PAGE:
Australia’s solar industry is clouded in confusion, amid vague and ever-changing government policies and insufficient funds for large-scale solar projects, industry leaders say.
In May, Prime Minister Kevin Rudd unveiled the $1.5 billion Solar Flagships program, for four solar thermal and solar photovoltaic installations totaling 1,000 megawatts in a single location, expected to be the largest of its kind in the world.
Now the industry is urging the government to rework the plan, saying that it was ill conceived, unworkable and underfunded, The Australian reports. A companion project that was to support smaller but still significant installations in the 10-80 megawatt range is also up in the air.
And last week attendees at a Solar Flagship conference in Brisbane were informed that the $135 million funding for the government’s Renewable Energy Demo Program may no longer be available and could be absorbed into the delayed Solar Flagships program. In June the government invited the solar industry to update their applications for REDP funding, saying that approved applications would be informed in September.
“It’s a mess,” said an unnamed solar industry source, according to The Australian. “The solar flagships is a mess, REDP is a mess. It’s not very helpful for the solar industry.”
John Grimes, head of the Australian and New Zealand Solar Energy Society, said the industry is disappointed with the government’s delays and lack of organization. He pointed out that new technologies developed with the help of government programs are now stalled because of funding problems.
Australia has also lost out on the opportunity to be a global leader in roof-top and small-scale solar photovoltaics, Grimes said. Although Australia has optimal climate for solar power and is a source of leading technological developments in the industry, it employs only about 1,000 in the industry and has yet to enter the manufacturing arena of solar power.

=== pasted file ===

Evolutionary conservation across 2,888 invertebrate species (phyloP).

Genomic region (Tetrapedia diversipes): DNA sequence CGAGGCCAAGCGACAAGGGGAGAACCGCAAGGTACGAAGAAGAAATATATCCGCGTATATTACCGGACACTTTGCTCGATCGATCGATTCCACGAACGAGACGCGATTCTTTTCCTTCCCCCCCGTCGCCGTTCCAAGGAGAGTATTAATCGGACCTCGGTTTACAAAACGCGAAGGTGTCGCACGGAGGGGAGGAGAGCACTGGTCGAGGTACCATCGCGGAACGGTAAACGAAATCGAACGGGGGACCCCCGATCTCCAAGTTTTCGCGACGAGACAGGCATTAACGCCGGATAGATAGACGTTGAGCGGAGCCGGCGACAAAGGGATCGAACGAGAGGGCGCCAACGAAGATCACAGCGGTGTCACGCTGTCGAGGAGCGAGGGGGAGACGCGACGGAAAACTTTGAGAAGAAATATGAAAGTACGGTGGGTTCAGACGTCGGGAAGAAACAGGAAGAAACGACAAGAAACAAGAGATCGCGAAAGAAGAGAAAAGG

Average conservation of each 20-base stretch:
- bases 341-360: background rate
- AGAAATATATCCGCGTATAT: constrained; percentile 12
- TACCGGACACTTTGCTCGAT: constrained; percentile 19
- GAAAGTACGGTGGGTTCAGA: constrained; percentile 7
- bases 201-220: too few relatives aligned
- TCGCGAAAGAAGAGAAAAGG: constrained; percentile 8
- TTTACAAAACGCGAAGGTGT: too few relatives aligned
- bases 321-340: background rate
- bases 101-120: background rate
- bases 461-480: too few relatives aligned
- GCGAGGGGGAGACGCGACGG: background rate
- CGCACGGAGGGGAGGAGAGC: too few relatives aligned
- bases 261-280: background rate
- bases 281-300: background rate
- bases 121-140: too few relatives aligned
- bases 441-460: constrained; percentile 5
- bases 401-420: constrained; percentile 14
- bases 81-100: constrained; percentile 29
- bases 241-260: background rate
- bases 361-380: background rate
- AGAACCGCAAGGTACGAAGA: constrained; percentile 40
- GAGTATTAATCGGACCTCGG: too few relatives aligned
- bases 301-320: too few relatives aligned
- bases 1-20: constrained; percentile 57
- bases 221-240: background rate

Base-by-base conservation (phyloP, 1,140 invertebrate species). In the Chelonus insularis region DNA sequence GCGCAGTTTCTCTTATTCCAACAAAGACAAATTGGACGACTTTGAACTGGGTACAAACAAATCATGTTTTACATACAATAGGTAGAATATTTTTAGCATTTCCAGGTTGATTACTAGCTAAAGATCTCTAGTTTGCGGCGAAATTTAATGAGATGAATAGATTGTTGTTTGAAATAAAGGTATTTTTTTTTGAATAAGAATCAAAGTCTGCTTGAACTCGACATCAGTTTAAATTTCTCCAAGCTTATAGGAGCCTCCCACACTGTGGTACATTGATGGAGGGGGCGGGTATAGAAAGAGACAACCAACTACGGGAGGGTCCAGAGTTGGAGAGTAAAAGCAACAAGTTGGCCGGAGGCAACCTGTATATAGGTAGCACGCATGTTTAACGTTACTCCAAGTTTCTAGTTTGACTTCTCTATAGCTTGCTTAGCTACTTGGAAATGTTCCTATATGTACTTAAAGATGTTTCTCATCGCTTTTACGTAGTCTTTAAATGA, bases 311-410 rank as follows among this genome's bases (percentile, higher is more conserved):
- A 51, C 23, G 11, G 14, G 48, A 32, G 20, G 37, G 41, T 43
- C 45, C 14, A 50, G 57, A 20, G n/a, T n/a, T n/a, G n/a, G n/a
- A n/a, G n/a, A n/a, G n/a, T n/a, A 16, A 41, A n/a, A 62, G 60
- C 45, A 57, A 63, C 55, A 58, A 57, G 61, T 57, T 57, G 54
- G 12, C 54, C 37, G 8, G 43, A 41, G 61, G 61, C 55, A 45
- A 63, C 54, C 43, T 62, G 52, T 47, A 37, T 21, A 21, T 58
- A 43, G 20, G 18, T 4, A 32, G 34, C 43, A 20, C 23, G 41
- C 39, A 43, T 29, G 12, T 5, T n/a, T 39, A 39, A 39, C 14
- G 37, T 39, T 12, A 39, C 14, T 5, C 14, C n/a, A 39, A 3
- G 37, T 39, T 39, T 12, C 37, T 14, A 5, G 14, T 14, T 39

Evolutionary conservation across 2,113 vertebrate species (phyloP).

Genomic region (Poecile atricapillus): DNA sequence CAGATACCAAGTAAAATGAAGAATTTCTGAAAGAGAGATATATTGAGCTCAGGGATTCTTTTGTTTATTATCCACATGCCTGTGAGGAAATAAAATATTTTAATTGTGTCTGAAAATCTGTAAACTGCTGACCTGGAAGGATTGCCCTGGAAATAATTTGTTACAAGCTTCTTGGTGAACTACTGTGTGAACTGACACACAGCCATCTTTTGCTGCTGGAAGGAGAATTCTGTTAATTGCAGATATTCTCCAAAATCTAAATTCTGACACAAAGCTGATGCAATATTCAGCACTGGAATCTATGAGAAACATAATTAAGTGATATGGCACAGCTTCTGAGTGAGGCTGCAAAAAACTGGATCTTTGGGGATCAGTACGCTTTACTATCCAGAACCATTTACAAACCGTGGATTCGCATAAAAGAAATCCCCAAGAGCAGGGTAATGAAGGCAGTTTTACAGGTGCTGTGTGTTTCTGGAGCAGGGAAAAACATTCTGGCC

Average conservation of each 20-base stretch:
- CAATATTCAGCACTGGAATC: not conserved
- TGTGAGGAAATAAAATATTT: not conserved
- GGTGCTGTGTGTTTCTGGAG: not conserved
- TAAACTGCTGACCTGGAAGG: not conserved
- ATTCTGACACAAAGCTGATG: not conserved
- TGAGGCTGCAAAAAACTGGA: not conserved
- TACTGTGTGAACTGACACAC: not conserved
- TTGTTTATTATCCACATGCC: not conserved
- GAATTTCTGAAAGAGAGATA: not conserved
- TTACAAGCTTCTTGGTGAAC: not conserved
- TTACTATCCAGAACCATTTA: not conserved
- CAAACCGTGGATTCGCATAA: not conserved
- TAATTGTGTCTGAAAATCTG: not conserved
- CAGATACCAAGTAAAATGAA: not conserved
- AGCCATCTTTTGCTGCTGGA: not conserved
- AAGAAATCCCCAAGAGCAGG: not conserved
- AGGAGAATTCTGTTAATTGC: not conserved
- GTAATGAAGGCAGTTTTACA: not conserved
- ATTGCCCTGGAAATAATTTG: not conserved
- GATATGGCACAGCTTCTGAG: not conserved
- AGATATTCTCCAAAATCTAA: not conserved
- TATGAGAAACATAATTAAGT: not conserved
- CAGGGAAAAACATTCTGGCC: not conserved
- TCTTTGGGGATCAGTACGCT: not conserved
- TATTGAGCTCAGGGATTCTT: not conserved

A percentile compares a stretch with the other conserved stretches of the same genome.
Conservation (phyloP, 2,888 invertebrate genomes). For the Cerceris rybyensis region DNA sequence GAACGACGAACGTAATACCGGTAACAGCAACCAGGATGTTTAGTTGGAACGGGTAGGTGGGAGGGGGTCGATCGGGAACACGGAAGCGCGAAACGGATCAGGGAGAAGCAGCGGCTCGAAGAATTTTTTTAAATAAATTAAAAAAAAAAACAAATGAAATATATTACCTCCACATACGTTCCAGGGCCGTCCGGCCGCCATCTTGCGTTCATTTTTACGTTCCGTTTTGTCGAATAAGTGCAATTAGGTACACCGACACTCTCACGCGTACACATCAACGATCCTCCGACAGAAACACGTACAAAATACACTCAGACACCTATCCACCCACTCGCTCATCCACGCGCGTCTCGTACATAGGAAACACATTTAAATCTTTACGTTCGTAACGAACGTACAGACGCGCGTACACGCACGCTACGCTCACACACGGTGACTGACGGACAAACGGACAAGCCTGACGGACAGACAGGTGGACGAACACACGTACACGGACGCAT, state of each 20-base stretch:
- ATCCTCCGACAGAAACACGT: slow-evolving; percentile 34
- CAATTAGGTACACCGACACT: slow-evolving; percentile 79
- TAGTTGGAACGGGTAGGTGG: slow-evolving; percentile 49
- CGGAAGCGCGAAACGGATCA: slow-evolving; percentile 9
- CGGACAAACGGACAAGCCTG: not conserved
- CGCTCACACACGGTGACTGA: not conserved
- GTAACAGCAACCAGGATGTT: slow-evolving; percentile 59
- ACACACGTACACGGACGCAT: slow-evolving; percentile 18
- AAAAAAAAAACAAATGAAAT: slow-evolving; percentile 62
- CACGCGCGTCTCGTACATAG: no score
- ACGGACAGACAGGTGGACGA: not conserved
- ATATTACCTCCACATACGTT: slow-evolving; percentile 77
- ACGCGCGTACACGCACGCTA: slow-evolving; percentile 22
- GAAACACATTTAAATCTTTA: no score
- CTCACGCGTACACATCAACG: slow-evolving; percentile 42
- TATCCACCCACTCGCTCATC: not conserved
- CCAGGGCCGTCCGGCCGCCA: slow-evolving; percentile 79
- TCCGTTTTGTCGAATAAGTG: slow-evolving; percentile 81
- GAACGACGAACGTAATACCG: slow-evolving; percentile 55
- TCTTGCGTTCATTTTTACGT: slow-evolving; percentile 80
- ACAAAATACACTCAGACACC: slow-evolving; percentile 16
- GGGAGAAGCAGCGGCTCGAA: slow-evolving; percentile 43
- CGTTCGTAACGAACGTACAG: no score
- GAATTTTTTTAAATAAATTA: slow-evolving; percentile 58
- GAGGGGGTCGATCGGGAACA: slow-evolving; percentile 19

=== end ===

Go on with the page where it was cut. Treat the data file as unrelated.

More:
“We are now a consumer of those products from Germany and China,” Grimes said. “Solar thermal is our one remaining opportunity for industry leadership. It’s ours to capture or lose. Let’s see if we can learn from history and do better.”
In a speech at the Solar Flagship conference, Australian Resources Minister Martin Ferguson reiterated his rejection of feed-in tariffs. He pointed to Germany’s experience of spending $1 billion on feed-in tariffs for rooftop and other solar initiatives while accounting for less than 1 percent of the country’s energy needs.
Artur Zawadski, head of business development at Wizard Solar, maintains that feed-in tariffs are necessary for Australia’s large-scale solar projects, particularly because China will likely have feed-in tariffs in place before the end of this year. “If Australia does not go down a similar path, we’re at risk of losing technologies overseas,” Zawadski said. “If we are not strategically positioned, we will be a price-taker rather than price-maker.”
Australia surpasses the United States as the world’s biggest per capita carbon emitter. Coal-fired power stations, known for high carbon dioxide emissions, now generate about 80 percent of Australia’s electricity.